Japan has been India’s largest bilateral donor for more than a decade. For the last 4 fiscal years India has also been the largest recipient of Japanese ODA, overtaking China. Japanese ODA has been and is being utilized mainly for infrastructure projects viz. power plants, transportation, environmental projects and projects related to basic human needs. In fact, the Singh – Hatoyama summit specifically focused on the infrastructural developments, particularly the proposed Dedicated rail Freight Corridor (DFC) between Delhi and Mumbai.
It may be note that in February this year, the Japanese foreign ministry had conducted an opinion survey in India on the image of Japan. The survey results were quite interesting. 76% of respondents perceived the current state of Japan-India relations either as being very friendly or friendly, showing that a positive image of Japan has been established in India. Asked about which countries are important partners for India, 48%, 30%, and 14% of respondents choose the United States, Russia, and Japan, respectively. 92% of survey participants responded positively when asked whether Japan is a reliable friend of India.
Respondents perceived Japan as a technologically advanced, economically powerful and peace-loving country, in descending order
of the number of responses, demonstrating that there are strong public images of Japan as a country with the most advanced science and technology and a peaceful, developed nation. 79% of respondents perceived Japan’s economic assistance to India as beneficial, and 94% of respondents welcomed the presence of Japanese companies in India.
But then economic relations constitute only one component if India and Japan have to remain “global partners”. Along with economic cooperation, the other pillar of future India-Japan relations has to be “strategic convergences”. And here are some compelling facts.
India is the largest democracy in Asia and Japan the most prosperous. Both are functioning and vibrant democracies, with a social matrix which emphasises harmony and consensus, rather than confrontation. Both economies are market oriented and largely complementary. Both share a common desire for peace and stability. Both believe that the United Nations should be strengthened and its decision-making apparatus made more representative. Both support a cooperative and comprehensive approach to combating international terrorism and sea-piracy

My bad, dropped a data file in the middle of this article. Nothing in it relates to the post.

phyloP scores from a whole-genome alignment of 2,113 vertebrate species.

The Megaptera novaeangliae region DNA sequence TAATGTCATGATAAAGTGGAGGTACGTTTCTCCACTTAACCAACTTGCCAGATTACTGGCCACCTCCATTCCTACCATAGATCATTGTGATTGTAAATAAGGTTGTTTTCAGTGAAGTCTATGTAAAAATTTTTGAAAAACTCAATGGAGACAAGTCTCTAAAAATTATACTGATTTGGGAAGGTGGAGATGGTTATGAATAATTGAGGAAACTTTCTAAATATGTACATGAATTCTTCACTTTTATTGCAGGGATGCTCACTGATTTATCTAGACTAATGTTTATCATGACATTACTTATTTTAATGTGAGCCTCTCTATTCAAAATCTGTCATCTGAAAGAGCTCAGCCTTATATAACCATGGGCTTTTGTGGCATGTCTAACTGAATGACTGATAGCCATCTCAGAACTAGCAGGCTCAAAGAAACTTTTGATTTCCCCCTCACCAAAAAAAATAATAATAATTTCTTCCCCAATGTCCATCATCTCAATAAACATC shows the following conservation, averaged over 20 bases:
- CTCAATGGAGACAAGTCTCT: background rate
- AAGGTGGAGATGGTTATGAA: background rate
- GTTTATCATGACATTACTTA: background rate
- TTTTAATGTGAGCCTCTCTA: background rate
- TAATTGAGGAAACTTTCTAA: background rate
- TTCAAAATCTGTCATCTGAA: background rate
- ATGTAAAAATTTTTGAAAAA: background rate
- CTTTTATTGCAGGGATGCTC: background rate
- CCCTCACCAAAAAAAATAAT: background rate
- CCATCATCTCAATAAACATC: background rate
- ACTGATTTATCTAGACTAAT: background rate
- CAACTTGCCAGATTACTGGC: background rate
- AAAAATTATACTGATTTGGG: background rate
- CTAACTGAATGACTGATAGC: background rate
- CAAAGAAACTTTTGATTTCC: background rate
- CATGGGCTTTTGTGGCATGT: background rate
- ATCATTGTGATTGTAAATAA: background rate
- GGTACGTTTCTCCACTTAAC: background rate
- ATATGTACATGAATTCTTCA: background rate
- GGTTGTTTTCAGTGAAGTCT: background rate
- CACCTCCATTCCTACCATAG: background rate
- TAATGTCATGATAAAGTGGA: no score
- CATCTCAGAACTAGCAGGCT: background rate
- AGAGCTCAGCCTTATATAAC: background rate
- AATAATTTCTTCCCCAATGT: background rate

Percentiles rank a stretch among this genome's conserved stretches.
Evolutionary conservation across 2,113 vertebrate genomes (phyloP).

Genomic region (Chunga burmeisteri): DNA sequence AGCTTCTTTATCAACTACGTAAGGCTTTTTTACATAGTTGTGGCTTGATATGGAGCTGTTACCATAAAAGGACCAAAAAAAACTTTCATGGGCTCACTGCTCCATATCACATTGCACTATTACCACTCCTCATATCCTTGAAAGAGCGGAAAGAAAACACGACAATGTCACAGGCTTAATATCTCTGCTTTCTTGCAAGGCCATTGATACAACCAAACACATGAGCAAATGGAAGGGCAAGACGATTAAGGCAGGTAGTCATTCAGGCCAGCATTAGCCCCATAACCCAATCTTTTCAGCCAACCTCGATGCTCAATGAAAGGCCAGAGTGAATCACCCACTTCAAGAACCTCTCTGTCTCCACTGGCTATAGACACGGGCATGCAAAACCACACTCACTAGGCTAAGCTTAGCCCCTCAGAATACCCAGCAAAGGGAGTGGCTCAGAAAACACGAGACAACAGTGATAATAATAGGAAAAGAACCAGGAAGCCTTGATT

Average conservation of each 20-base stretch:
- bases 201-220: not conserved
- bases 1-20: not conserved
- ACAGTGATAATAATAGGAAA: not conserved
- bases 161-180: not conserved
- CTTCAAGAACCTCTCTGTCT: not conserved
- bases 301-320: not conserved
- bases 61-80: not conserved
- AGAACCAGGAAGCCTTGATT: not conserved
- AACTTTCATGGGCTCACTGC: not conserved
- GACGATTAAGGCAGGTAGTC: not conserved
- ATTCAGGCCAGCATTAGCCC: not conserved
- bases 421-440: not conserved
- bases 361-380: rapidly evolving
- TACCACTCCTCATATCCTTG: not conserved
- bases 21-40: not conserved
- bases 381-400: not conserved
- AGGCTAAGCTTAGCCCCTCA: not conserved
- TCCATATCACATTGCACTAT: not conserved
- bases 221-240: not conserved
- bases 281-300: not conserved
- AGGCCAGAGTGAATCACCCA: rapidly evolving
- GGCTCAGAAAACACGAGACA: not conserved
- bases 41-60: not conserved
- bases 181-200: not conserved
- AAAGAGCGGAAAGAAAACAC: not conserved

Therefore, it was fitness of things that Singh and Hatoyama signed an ambitious joint declaration entitled ‘New Stage of India-Japan Strategic and Global Partnership’, which has an action plan on security cooperation as its centrepiece. .
The action plan to advance security cooperation, based on a declaration signed in October last year, included a newly-established “2-plus-2” dialogue framework at the sub-cabinet/senior official level involving the external affairs and defence ministries.
The all-encompassing action plan includes sustaining various strategic and defence mechanisms, including an annual strategic dialogue at the foreign-minister level, regular consultations between national security advisers, and regular meetings between defence ministers.
All told, India and Japan are natural allies in the Asia-Pacific region, sharing common potential threat perceptions, particularly from China (which, concurrent with her economic advancement, has embarked on a significant upgradation and modernisation of her conventional forces and nuclear arsenals) and its strategic nexus with North Korea (which is problematic for Japan) and Pakistan (problematic for India). By themselves neither North Korea nor Pakistan had the technological capability or financial resources to afford nuclear weapons and long-range missiles. These missiles in the case of North Korea cover the Japanese heartland and Okinawa and in the case of Pakistan cover the Indian heartland.
It is legitimate to question as to why China provided these deadly arsenals to failing states likes North Korea and Pakistan. The answer is obvious. China’s intentions have been to develop strategic pressure points by proxy in South Asia against India and in North East Asia against Japan.
This is all the more reason, therefore, why India and Japan must have strategic congruence.
By Prakash Nanda